I've already linked to a couple of good things written about the Wikileaks Afghanistan story, but I don't want to let it pass without linking to Matt Yglesias's sensible comments about government secrets.
The most famous example of this was Nixon's secret bombing of Cambodia, which as someone famously said when it was exposed, wasn't a secret to the Cambodians. You can see an obvious echo of that in the Wikileaks material. One of the big revelations, according to the NYT story, was that the Taliban has been using heat-seaking missiles (and forgive me if I have that not quite right -- military details are not my strength. Also, I seem to remember reading elsewhere today that this "secret" was already reported. Anyway, back to the discussion). You see where I'm going here: this wasn't a secret to the Taliban!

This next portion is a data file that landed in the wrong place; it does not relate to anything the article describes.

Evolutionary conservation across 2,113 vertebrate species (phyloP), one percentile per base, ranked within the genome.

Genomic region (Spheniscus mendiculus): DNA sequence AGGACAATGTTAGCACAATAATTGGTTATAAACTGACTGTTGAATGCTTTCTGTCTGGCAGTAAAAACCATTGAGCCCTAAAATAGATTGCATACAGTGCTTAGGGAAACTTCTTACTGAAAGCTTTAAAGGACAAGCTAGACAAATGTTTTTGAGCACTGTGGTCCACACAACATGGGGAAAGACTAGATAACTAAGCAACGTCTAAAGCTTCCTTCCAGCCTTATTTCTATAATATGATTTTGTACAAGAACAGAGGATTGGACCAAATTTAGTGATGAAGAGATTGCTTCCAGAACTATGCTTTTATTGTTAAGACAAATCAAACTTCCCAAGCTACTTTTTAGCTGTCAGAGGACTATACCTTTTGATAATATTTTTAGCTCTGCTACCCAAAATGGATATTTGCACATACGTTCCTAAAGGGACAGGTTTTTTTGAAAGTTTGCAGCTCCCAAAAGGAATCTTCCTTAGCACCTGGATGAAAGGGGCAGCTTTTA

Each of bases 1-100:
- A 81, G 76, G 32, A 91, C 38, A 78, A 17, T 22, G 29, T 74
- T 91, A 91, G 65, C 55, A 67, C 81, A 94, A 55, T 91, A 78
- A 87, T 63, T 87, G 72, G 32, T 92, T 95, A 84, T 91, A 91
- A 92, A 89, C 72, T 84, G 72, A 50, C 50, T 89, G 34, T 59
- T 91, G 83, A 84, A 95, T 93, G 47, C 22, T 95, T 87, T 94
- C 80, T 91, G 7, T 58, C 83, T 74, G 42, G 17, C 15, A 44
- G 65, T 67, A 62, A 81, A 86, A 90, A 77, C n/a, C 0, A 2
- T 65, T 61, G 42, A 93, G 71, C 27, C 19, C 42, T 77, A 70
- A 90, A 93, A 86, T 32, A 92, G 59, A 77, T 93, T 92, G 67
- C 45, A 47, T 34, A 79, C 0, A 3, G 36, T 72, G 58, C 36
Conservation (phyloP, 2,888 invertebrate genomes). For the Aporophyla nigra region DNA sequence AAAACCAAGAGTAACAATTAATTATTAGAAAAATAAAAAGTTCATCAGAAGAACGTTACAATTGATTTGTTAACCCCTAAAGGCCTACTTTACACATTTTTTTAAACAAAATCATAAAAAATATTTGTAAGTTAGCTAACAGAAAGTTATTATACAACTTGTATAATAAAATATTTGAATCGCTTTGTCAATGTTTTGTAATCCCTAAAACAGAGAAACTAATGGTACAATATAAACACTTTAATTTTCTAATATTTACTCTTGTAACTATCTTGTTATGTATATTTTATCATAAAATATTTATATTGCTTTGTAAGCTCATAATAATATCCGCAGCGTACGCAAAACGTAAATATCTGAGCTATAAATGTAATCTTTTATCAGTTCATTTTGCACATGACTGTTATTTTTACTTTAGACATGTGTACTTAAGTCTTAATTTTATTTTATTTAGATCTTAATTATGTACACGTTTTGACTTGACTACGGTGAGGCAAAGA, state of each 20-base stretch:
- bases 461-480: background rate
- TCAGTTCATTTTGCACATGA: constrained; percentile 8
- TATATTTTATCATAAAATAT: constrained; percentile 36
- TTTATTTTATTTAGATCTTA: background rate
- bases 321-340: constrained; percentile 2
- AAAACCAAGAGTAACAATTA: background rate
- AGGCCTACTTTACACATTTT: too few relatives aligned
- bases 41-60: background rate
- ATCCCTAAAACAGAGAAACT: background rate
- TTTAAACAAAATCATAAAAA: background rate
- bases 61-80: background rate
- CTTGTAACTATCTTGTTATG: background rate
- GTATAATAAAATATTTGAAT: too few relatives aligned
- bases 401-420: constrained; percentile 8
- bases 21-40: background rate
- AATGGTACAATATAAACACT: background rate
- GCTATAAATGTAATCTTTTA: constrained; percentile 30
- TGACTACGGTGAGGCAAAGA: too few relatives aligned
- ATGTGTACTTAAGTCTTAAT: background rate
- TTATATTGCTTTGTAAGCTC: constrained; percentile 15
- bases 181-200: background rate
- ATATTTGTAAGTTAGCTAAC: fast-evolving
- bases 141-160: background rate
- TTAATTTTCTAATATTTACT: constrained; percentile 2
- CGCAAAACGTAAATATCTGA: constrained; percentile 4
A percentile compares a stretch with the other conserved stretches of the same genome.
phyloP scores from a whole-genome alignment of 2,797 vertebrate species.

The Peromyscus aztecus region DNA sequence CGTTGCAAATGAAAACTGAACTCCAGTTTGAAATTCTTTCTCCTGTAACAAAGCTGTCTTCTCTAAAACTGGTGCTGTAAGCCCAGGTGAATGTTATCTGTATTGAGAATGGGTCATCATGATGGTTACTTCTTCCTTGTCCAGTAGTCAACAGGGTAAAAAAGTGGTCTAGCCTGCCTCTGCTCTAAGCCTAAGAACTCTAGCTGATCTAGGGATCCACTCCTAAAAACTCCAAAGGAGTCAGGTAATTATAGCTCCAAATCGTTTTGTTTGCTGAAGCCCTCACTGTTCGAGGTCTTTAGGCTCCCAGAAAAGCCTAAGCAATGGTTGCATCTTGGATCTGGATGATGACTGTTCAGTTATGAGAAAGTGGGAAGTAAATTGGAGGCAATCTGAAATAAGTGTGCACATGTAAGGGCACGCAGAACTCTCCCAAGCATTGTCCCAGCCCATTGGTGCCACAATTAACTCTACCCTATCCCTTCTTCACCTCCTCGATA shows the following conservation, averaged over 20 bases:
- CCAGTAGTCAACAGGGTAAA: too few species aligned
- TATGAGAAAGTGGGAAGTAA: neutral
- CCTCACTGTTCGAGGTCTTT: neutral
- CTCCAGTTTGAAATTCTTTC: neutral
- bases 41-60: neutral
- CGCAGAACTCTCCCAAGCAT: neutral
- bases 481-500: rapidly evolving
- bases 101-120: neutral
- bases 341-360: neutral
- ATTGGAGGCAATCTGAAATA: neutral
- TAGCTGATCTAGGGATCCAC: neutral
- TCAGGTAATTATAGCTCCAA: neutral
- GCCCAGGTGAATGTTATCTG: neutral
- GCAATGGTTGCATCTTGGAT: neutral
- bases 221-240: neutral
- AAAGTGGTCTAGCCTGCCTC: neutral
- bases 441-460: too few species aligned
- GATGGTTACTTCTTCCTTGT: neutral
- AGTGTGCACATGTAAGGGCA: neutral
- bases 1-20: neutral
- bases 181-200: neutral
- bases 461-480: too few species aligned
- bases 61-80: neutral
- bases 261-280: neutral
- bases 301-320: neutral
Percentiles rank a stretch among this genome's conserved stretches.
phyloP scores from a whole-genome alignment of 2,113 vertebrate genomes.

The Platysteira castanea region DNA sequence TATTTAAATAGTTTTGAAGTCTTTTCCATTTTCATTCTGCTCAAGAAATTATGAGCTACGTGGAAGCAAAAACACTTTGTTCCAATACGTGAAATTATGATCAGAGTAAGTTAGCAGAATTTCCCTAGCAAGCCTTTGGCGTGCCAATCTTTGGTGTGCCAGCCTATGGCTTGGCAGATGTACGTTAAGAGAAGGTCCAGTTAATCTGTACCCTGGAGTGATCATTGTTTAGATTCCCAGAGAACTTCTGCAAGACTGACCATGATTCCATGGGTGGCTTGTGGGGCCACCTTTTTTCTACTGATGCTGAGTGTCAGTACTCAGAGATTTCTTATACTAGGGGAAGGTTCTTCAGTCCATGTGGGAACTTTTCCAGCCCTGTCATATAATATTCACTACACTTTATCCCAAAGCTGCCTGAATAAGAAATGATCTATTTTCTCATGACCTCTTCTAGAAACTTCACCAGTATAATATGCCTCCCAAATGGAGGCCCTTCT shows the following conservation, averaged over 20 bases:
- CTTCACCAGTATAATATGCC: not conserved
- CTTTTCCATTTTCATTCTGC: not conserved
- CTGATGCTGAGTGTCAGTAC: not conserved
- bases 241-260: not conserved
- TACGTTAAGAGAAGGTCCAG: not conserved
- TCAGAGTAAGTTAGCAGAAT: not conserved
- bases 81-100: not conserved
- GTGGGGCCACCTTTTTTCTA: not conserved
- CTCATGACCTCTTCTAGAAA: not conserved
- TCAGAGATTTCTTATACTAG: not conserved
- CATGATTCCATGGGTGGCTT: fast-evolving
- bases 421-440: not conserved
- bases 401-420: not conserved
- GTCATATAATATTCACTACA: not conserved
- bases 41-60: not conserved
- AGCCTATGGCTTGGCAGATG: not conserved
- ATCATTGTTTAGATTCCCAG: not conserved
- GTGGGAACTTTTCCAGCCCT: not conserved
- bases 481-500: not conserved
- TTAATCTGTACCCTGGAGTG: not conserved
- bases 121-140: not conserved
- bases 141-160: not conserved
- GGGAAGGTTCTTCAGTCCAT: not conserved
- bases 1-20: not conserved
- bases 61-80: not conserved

Now, in both cases, I can imagine reasons for governments to keep bad news quiet other than just making things look good (or at least less bleak) to voting citizens. Governments sometimes have to lie, or at least not state the truth, in order for diplomacy to work...I don't think it's a crime for the United States to conveniently not officially notice that Israeli has nuclear weapons. But we all know that governments are inclined to adopt a default position of classifying everything possible. Indeed, that's probably even more true after eight years of Dick Cheney's influence, if numerous reports about his views on secrecy are correct.
The obvious problem is that declassifying things, or even changing the standards for classifying future items, is a whole lot of work for a bunch of bureaucrats who almost certainly don't want to do it. And it's unlikely that presidents who make that a priority are apt to be rewarded by anyone for it. Still, Yglesias is correct about this, and it would be nice to see the one group that really does have an interest in more easily available information -- the press -- put more pressure on.
(OK, political scientists and historians have an interest in easily available information, too -- but pols have no reason to care what we want. The press as an interest group is actually somewhat formidable).